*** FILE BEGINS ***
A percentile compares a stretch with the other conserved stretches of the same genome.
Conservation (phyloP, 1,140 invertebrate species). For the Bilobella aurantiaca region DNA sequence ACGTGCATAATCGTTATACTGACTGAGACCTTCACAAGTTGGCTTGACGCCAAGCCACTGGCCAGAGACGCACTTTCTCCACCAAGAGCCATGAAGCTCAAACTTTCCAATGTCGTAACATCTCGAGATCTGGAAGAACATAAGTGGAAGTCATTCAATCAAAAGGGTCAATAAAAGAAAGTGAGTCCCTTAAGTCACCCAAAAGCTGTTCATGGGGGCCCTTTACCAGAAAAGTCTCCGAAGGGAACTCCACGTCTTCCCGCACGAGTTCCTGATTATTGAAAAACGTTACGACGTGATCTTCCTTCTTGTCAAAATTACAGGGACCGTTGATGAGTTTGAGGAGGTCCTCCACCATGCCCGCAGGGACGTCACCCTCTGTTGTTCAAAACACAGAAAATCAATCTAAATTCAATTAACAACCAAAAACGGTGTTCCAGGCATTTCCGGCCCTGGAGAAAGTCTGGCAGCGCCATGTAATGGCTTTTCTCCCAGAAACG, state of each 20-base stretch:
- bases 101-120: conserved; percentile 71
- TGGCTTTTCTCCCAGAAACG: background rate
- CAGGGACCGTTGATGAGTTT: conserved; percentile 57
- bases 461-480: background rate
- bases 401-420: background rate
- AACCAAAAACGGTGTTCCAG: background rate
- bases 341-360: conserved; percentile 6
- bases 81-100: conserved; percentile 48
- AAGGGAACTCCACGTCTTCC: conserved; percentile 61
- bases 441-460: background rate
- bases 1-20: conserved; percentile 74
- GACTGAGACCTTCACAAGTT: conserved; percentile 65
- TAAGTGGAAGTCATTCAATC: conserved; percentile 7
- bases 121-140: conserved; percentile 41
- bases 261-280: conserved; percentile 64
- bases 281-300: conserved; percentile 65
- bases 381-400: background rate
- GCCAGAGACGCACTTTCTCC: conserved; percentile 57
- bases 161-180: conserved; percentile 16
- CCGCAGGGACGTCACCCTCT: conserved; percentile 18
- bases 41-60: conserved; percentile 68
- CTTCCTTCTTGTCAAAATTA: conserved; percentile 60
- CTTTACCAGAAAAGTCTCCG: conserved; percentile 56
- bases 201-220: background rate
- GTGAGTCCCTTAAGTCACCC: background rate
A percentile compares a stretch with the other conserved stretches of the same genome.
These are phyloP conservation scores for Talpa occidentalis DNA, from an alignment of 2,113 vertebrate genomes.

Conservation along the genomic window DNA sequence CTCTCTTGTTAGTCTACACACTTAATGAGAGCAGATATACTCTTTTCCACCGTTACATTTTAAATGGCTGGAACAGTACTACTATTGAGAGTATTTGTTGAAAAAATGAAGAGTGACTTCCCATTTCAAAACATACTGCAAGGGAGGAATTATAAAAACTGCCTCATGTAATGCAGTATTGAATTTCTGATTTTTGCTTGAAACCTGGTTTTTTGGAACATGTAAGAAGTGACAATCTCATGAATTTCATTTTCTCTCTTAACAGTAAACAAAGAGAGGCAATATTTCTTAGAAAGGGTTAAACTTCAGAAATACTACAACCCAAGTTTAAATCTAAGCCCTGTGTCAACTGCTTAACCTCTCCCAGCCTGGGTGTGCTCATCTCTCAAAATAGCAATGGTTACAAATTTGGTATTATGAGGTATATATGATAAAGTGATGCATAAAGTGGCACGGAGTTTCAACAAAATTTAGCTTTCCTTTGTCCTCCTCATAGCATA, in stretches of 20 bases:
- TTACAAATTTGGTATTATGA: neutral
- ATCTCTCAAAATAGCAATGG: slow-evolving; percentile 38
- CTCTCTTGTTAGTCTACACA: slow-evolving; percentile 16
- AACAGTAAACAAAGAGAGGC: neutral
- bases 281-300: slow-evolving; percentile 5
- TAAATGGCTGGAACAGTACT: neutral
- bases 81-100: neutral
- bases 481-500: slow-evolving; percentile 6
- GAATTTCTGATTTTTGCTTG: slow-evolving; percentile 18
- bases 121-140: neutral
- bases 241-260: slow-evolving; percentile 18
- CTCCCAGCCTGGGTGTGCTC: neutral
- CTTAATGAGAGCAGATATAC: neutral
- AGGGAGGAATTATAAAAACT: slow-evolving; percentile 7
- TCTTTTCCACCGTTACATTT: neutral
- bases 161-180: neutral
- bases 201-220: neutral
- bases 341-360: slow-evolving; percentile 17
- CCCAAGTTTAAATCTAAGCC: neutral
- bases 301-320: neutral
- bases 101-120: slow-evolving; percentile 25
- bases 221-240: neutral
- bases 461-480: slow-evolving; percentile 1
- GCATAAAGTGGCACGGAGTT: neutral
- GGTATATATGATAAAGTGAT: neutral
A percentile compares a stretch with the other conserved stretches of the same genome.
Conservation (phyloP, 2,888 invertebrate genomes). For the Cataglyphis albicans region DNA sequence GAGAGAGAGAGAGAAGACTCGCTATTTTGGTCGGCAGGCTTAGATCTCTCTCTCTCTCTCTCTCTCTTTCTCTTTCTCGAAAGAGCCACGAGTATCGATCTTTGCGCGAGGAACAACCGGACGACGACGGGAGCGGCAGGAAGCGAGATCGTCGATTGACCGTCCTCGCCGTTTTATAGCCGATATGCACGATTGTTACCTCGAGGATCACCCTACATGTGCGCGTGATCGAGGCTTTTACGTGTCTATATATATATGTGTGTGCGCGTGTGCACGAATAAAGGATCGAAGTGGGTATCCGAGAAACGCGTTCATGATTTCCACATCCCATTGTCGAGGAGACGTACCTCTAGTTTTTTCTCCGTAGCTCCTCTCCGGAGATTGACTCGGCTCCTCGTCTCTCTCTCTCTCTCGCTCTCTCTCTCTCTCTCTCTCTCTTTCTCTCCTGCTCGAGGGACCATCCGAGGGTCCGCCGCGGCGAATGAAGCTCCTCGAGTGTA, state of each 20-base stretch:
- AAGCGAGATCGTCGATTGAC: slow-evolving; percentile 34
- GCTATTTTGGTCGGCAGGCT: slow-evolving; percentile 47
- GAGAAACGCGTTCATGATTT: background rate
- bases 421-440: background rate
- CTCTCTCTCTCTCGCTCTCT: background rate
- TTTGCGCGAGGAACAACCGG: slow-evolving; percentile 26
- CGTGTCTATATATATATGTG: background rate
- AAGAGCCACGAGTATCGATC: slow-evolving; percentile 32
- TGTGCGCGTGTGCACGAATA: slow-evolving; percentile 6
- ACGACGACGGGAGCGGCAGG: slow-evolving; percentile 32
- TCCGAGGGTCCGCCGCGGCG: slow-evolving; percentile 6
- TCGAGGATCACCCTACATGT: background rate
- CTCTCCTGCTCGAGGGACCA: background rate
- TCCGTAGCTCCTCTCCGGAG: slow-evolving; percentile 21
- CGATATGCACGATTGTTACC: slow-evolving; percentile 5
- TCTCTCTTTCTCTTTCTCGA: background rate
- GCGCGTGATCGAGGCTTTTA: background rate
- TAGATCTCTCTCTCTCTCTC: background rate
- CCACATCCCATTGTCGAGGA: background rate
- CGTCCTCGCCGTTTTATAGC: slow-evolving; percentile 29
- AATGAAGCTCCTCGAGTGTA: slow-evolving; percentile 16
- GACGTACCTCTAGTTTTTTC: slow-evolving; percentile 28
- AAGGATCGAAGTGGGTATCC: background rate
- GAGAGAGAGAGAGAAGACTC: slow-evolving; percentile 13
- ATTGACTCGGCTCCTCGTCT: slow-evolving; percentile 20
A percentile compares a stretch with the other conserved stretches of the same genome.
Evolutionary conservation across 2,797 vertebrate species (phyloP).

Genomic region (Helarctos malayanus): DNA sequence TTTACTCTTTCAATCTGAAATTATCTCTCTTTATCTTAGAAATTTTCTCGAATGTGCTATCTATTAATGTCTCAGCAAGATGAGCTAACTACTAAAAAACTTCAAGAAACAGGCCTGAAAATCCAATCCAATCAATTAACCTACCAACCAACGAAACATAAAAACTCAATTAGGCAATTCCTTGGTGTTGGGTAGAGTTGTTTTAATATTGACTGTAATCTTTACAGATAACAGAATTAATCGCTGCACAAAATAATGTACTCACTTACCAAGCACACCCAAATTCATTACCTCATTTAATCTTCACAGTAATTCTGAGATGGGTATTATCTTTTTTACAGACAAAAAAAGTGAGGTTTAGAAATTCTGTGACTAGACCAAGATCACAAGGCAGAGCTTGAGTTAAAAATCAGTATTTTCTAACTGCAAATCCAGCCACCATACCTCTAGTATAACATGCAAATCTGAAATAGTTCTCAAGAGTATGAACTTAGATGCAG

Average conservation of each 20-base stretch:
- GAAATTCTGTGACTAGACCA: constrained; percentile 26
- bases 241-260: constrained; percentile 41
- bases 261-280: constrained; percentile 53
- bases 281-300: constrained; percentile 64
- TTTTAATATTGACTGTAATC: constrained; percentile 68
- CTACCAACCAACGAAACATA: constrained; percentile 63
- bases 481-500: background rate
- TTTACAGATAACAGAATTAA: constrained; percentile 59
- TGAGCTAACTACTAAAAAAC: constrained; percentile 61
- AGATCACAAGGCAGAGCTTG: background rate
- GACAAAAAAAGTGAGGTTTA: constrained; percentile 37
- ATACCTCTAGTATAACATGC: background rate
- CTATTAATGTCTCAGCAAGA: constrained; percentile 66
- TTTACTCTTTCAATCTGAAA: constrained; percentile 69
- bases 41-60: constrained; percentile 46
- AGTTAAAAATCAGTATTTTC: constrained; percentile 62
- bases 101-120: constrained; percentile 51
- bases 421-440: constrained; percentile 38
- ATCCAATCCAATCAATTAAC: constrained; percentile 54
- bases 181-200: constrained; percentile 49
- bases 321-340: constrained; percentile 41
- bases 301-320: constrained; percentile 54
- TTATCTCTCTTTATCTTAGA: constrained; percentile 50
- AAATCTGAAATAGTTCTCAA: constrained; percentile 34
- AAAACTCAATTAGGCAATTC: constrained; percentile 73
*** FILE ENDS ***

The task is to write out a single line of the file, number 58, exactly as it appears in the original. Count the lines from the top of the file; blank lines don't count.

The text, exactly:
- AAGCGAGATCGTCGATTGAC: slow-evolving; percentile 34